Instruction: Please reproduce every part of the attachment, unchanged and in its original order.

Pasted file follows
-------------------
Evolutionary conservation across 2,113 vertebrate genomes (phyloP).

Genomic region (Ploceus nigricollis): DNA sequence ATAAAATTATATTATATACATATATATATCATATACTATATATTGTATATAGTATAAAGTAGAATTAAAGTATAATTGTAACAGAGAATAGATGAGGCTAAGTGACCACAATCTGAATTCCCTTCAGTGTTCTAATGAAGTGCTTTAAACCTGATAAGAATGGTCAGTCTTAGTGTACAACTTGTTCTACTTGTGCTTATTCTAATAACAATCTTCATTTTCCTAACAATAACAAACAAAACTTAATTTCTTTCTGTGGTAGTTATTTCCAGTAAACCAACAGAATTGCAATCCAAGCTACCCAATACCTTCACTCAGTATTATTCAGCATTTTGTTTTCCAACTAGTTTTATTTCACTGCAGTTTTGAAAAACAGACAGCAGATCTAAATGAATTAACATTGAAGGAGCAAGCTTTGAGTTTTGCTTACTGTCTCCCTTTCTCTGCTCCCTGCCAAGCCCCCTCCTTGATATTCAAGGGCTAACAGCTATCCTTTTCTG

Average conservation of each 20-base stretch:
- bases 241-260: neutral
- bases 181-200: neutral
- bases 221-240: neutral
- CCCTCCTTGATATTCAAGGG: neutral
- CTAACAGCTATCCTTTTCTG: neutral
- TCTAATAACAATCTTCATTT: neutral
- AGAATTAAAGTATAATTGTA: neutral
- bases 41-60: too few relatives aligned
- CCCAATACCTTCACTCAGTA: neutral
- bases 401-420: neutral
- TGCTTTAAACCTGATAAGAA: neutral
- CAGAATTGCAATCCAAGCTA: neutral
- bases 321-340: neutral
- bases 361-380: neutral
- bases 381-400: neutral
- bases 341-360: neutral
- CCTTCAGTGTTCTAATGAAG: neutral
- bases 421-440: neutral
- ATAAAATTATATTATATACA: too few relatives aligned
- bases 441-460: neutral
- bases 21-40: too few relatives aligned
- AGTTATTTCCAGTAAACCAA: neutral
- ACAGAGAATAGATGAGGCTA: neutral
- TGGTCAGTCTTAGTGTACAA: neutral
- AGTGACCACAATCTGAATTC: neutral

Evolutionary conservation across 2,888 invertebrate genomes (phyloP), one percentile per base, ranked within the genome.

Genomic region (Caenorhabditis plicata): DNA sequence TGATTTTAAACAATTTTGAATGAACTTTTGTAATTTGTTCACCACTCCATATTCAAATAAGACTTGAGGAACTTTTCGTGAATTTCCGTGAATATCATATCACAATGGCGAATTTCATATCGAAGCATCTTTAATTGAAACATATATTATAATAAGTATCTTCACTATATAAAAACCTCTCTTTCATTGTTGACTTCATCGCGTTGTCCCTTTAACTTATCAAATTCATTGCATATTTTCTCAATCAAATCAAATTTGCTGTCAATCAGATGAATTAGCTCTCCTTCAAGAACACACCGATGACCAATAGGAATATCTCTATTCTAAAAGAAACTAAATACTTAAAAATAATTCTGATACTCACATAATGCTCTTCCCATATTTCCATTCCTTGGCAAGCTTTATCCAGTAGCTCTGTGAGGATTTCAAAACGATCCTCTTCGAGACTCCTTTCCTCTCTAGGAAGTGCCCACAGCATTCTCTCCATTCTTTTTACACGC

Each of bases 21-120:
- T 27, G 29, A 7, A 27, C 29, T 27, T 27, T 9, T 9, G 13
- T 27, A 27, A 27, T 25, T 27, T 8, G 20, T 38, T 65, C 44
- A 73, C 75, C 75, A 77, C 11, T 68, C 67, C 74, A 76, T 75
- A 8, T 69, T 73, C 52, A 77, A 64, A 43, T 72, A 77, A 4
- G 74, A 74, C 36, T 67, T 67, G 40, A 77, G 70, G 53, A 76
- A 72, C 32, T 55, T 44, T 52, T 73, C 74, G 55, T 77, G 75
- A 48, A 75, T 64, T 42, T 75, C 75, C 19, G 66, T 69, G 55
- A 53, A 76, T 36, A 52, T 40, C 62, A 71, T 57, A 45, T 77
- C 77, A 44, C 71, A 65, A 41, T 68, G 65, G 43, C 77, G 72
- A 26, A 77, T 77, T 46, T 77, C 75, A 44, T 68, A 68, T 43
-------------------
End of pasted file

Evolutionary conservation across 2,113 vertebrate genomes (phyloP).

Genomic region (Ploceus nigricollis): DNA sequence ATAAAATTATATTATATACATATATATATCATATACTATATATTGTATATAGTATAAAGTAGAATTAAAGTATAATTGTAACAGAGAATAGATGAGGCTAAGTGACCACAATCTGAATTCCCTTCAGTGTTCTAATGAAGTGCTTTAAACCTGATAAGAATGGTCAGTCTTAGTGTACAACTTGTTCTACTTGTGCTTATTCTAATAACAATCTTCATTTTCCTAACAATAACAAACAAAACTTAATTTCTTTCTGTGGTAGTTATTTCCAGTAAACCAACAGAATTGCAATCCAAGCTACCCAATACCTTCACTCAGTATTATTCAGCATTTTGTTTTCCAACTAGTTTTATTTCACTGCAGTTTTGAAAAACAGACAGCAGATCTAAATGAATTAACATTGAAGGAGCAAGCTTTGAGTTTTGCTTACTGTCTCCCTTTCTCTGCTCCCTGCCAAGCCCCCTCCTTGATATTCAAGGGCTAACAGCTATCCTTTTCTG

Average conservation of each 20-base stretch:
- bases 241-260: neutral
- bases 181-200: neutral
- bases 221-240: neutral
- CCCTCCTTGATATTCAAGGG: neutral
- CTAACAGCTATCCTTTTCTG: neutral
- TCTAATAACAATCTTCATTT: neutral
- AGAATTAAAGTATAATTGTA: neutral
- bases 41-60: too few relatives aligned
- CCCAATACCTTCACTCAGTA: neutral
- bases 401-420: neutral
- TGCTTTAAACCTGATAAGAA: neutral
- CAGAATTGCAATCCAAGCTA: neutral
- bases 321-340: neutral
- bases 361-380: neutral
- bases 381-400: neutral
- bases 341-360: neutral
- CCTTCAGTGTTCTAATGAAG: neutral
- bases 421-440: neutral
- ATAAAATTATATTATATACA: too few relatives aligned
- bases 441-460: neutral
- bases 21-40: too few relatives aligned
- AGTTATTTCCAGTAAACCAA: neutral
- ACAGAGAATAGATGAGGCTA: neutral
- TGGTCAGTCTTAGTGTACAA: neutral
- AGTGACCACAATCTGAATTC: neutral

Evolutionary conservation across 2,888 invertebrate genomes (phyloP), one percentile per base, ranked within the genome.

Genomic region (Caenorhabditis plicata): DNA sequence TGATTTTAAACAATTTTGAATGAACTTTTGTAATTTGTTCACCACTCCATATTCAAATAAGACTTGAGGAACTTTTCGTGAATTTCCGTGAATATCATATCACAATGGCGAATTTCATATCGAAGCATCTTTAATTGAAACATATATTATAATAAGTATCTTCACTATATAAAAACCTCTCTTTCATTGTTGACTTCATCGCGTTGTCCCTTTAACTTATCAAATTCATTGCATATTTTCTCAATCAAATCAAATTTGCTGTCAATCAGATGAATTAGCTCTCCTTCAAGAACACACCGATGACCAATAGGAATATCTCTATTCTAAAAGAAACTAAATACTTAAAAATAATTCTGATACTCACATAATGCTCTTCCCATATTTCCATTCCTTGGCAAGCTTTATCCAGTAGCTCTGTGAGGATTTCAAAACGATCCTCTTCGAGACTCCTTTCCTCTCTAGGAAGTGCCCACAGCATTCTCTCCATTCTTTTTACACGC

Each of bases 21-120:
- T 27, G 29, A 7, A 27, C 29, T 27, T 27, T 9, T 9, G 13
- T 27, A 27, A 27, T 25, T 27, T 8, G 20, T 38, T 65, C 44
- A 73, C 75, C 75, A 77, C 11, T 68, C 67, C 74, A 76, T 75
- A 8, T 69, T 73, C 52, A 77, A 64, A 43, T 72, A 77, A 4
- G 74, A 74, C 36, T 67, T 67, G 40, A 77, G 70, G 53, A 76
- A 72, C 32, T 55, T 44, T 52, T 73, C 74, G 55, T 77, G 75
- A 48, A 75, T 64, T 42, T 75, C 75, C 19, G 66, T 69, G 55
- A 53, A 76, T 36, A 52, T 40, C 62, A 71, T 57, A 45, T 77
- C 77, A 44, C 71, A 65, A 41, T 68, G 65, G 43, C 77, G 72
- A 26, A 77, T 77, T 46, T 77, C 75, A 44, T 68, A 68, T 43